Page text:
Spotting fake HMRC letters: a guide to authenticating official communications

HMRC has recorded a rise in the number of customers reporting ‘suspicious contact’ from fraudsters. By February 2024, reports had increased to more than 200,000, highlighting the growing and evolving threat of tax scams.

There are a number of indicators you can look out for to help identify potential fraudulent communications from HMRC and we’ve outlined these below.


Identifying the key indicators of fake HMRC letters

  • Urgent payment demands

If it’s the first time you’ve heard from HMRC about an ‘urgent payment’, it’s likely to be a fraudulent letter. HMRC will rarely demand payment within a short time frame. Instead, they will give you details on how to contact them to discuss a genuine late payment and a way forward.

HMRC has a couple of verified bank accounts and a letter that details any alternative accounts is an immediate red flag. Always err on the side of caution when money is requested and contact HMRC using the details on their website to discuss the contents of the letter.


  • Spotting errors: logo, grammar mistakes and addresses

When identifying fraudulent letters claiming to be from HMRC, look for discrepancies in logos, grammar, addresses (both email and postal). Fake letters often contain logos that are poorly reproduced or slightly altered. Additionally, these letters may have grammatical mistakes, unusual phrasing, or spelling errors that would not typically appear in official HMRC correspondence.


Steps to authenticate suspected HMRC letters

  • How to verify addresses and contact information: the importance of cross-referencing with official HMRC sources.

Comparing the address on a letter that you have received, with those on the GOV.UK website, can help you to spot inconsistencies. We recommend that you get into the habit of doing so with every letter you receive.


Common types of scam HMRC letters

  • Fake bank detail updates

Scammers will often send fake letters claiming to be from HMRC, prompting you to redirect payments to new account details that lead directly to their own account. These fraudulent letters typically contain urgent language and may use official-looking logos and headers to appear legitimate.


  • Fraudulent tax owed notifications

Similar to the above, some scammers will send fake notifications claiming that you owe tax to HMRC, using scare tactics to prompt immediate action. These letters can be quite convincing, often mimicking official HMRC correspondence.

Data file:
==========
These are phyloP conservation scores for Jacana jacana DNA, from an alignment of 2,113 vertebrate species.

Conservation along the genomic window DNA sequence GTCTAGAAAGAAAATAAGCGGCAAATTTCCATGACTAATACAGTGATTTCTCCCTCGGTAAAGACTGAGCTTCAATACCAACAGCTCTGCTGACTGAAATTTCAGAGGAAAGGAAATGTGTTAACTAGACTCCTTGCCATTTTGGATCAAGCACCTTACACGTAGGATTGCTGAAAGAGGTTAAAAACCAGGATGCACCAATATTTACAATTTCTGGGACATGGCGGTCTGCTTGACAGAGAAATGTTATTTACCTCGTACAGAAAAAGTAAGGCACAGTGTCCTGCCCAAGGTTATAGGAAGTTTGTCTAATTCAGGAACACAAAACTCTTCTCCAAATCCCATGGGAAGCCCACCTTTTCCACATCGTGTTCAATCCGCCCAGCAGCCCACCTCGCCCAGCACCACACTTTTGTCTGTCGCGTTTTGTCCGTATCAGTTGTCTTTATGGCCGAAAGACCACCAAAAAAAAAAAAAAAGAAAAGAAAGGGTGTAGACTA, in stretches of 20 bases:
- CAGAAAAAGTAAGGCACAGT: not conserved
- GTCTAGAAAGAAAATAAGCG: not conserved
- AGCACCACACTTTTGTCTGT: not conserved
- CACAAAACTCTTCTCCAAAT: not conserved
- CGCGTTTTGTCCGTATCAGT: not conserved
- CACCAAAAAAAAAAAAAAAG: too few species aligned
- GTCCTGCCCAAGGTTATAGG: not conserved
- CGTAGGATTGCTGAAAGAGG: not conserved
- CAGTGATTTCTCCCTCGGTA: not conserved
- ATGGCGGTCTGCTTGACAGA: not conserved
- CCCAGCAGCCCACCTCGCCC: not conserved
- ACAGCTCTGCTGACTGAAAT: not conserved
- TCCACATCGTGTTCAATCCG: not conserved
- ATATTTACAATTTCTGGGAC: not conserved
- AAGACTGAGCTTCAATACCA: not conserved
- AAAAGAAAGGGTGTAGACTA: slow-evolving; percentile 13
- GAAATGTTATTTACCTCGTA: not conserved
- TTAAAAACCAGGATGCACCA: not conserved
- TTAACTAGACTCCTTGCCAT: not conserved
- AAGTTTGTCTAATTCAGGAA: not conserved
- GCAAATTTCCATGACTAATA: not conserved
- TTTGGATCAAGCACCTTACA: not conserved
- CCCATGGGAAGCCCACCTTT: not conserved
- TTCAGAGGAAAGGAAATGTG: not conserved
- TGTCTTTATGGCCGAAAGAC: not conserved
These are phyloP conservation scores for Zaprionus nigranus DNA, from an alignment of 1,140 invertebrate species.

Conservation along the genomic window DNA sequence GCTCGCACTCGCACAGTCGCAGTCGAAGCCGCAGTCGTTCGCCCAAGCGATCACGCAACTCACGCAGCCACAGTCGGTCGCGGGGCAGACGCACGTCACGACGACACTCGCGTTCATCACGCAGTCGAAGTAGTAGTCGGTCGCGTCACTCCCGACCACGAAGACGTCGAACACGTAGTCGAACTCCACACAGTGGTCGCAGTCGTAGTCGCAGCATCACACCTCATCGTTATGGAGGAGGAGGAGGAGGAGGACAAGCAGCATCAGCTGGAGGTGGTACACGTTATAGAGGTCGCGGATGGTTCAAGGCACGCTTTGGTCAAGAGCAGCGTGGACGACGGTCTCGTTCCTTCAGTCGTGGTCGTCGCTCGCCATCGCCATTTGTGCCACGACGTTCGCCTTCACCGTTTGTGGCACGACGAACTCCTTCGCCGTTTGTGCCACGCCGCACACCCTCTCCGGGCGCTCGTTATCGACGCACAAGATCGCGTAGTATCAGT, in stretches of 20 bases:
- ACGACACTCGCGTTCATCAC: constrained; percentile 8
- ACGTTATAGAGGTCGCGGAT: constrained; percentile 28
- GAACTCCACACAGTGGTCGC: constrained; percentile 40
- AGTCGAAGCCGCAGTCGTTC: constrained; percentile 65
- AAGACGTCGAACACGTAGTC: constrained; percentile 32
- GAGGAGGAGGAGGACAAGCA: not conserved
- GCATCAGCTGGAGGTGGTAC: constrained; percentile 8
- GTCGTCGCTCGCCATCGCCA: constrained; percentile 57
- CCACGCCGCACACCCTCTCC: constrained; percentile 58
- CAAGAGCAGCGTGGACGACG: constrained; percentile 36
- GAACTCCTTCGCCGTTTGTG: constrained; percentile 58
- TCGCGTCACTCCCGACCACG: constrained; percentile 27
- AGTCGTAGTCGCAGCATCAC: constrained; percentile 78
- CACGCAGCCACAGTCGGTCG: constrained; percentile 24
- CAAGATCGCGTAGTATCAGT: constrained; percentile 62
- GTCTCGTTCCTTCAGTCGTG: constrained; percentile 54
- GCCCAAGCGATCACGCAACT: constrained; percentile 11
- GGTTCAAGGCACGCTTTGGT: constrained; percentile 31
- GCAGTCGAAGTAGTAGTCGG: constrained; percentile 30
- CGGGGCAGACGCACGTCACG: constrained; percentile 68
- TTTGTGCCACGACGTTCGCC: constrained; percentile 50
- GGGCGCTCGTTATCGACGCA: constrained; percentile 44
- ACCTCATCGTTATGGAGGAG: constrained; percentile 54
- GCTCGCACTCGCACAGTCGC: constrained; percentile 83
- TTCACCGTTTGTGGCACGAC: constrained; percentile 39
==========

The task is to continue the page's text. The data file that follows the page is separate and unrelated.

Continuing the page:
How to respond if you receive a suspicious letter

  • Contacting HMRC directly for verification

If you receive a letter from HMRC, even if it’s one not demanding payment, follow the above steps in the first instance.

To protect yourself from these scams, never make payments or provide personal information in response to unsolicited letters. Verify the legitimacy of the communication by directly contacting HMRC using the official contact details listed on the GOV.UK website. If you are in doubt, seek advice before taking any action.


  • Reporting to action fraud to aid in scam prevention

It’s advisable to email the details of the suspicious letter to [email protected] so they are aware of the possible scam.

Remaining vigilant is key and adopting a few new habits could make all the difference.


Building your defence against HMRC scams

  • Educating yourself and your team on scam tactics

Educating yourself and your team on scam tactics is crucial in today’s digital landscape, where fraud is prevalent. By familiarising your employees with common tactics like phishing emails, fake websites, and social engineering, you can significantly enhance their ability to recognise potential threats. Staying informed about emerging threats and conducting regular training sessions with real-life examples of different scam scenarios is essential for maintaining strong defences. Being vigilant and encouraging the prompt reporting of suspicious activities can help prevent security breaches before they cause significant damage. Additionally, utilising resources from government agencies and cybersecurity experts further enhances awareness and protection, ensuring your organisation is well equipped to handle and mitigate risks of fraud.


  • Establishing a protocol for handling official communications

Establishing a protocol for managing official communications involves creating clear guidelines and procedures to ensure efficient and secure handling. This includes designating responsible contacts, verifying the authenticity of incoming communications, maintaining thorough documentation, defining response procedures, implementing security measures, and regularly reviewing and updating the protocol. By doing this, organisations can streamline operations and maintain consistency and compliance in their communication practices.


How we can help you  

If you have any further questions about identifying fraudulent communications or believe you may have received a fake letter, contact us today at [email protected] or give us a call on 01926 422292.

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